Due to their size and complexity, September 11 BI claims will not likely be resolved any time soon, which may not be a bad thing. Risk managers should be patient until the markets settle, when they may end up using their exotic BI claims to leverage lower premiums when renewing policies. Risk managers holding broad coverage wording and unresolved BI claims might cause the market pendulum to swing back, and if the economy recovers in 2002, could well create the shortest hard market in history.

Other BI Coverage Features

* Rental Value

* Leasehold Interest

* Extra Expense

* Extra Expense Incurred to Reduce Loss

* Expediting Expense Provisions
 ISO Form

Coverage Trigger Necessary suspension of operations caused
 by direct physical loss of or damage to
 property at the premises described in the
 declarations

Loss Insured Actual loss of business income consisting
 of net income and continuing normal
 operating expenses

Period of Interruption Begins seventy-two hours after loss and
 ends when damaged property could be
 repaired with reasonable speed and similar
 quality

Extended Period of Begins when damaged property is repaired
Indemnity (EPI) and ends the earlier of when operations
 are restored or thirty days (or selected
 time)

EPI Exception No coverage for losses incurred as a
 result of unfavorable business conditions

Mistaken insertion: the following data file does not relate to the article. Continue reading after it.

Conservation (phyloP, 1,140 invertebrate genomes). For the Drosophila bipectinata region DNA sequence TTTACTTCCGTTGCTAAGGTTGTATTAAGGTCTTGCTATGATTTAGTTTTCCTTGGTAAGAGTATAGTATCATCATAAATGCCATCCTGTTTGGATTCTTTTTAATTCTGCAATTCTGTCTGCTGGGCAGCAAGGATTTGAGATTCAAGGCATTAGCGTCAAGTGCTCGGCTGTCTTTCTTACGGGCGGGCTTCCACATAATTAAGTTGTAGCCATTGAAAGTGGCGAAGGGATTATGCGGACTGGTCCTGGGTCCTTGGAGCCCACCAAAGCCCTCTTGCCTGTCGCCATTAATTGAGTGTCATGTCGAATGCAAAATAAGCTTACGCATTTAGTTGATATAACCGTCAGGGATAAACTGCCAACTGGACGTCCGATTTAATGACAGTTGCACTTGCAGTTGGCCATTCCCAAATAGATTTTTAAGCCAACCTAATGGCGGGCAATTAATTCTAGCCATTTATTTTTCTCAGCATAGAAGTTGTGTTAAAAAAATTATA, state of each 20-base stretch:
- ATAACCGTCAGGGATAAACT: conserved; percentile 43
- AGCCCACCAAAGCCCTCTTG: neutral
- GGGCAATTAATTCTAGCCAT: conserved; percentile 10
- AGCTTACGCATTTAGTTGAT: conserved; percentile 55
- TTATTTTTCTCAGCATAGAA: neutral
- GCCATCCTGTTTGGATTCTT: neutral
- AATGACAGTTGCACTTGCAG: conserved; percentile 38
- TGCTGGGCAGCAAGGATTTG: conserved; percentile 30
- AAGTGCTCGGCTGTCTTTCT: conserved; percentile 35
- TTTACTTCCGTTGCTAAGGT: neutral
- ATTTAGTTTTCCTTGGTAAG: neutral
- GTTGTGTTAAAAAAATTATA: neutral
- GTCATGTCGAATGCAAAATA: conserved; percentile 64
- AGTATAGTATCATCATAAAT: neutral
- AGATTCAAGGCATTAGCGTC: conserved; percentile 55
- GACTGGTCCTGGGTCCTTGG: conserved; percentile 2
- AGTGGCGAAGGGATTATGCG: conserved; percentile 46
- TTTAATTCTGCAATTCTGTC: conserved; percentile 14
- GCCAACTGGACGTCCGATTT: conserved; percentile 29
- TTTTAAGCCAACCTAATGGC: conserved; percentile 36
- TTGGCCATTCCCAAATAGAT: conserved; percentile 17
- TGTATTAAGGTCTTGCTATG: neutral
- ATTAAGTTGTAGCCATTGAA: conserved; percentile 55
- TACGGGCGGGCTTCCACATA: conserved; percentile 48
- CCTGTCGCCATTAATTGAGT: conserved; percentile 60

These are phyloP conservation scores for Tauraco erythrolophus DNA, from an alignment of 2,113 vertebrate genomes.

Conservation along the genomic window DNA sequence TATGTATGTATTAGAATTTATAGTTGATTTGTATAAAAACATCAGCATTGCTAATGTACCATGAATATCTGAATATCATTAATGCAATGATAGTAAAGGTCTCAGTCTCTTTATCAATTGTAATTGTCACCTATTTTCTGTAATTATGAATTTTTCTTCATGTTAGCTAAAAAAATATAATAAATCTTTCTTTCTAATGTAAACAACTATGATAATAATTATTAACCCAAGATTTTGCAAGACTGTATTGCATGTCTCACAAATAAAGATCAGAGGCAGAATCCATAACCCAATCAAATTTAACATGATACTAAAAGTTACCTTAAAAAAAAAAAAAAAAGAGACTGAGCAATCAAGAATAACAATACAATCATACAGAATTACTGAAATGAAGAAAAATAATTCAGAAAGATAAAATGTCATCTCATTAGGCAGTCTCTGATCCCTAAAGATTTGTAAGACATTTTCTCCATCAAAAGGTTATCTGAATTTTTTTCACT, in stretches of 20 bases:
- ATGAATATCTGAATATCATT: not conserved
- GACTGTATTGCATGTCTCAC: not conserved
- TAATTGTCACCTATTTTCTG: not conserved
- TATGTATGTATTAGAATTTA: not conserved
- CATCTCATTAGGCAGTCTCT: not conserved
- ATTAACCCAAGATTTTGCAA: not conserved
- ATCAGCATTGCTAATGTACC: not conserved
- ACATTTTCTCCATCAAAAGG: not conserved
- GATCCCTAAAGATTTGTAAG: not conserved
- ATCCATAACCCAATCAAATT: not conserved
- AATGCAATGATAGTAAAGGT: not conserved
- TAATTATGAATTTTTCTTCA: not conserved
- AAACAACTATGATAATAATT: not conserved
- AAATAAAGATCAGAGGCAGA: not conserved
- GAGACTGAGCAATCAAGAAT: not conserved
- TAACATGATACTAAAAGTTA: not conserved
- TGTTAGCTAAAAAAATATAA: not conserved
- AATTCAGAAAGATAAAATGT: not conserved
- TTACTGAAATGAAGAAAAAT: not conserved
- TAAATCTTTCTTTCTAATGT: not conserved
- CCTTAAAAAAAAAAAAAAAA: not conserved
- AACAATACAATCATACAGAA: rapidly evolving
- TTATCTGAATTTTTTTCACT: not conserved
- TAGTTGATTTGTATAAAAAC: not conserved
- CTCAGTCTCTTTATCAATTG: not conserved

caused by the impact of the covered loss

Extra Expense Necessary expenses incurred during the
 period of restoration that would not have
 been incurred if there was no physical
 loss or damage to property

Rental Value Actual loss of total anticipated rental
 income from tenant occupancy, tenant
 charges and fair value of insured's
 occupied premises

Leasehold Interest Net present value of rent differential
 plus unamortized lease acquisition costs,
 improvements and betterments, and prepaid
 rent

Civil Authority Loss incurred after seventy-two hours and
 limited to three consecutive weeks when
 action of civil authority prohibits access
 to described premises due to direct
 physical loss or damage to property caused
 by a covered cause of loss

Ingress/Egress None

Contingent Business By endorsement; actual loss of business
Interruption income due to necessary suspension of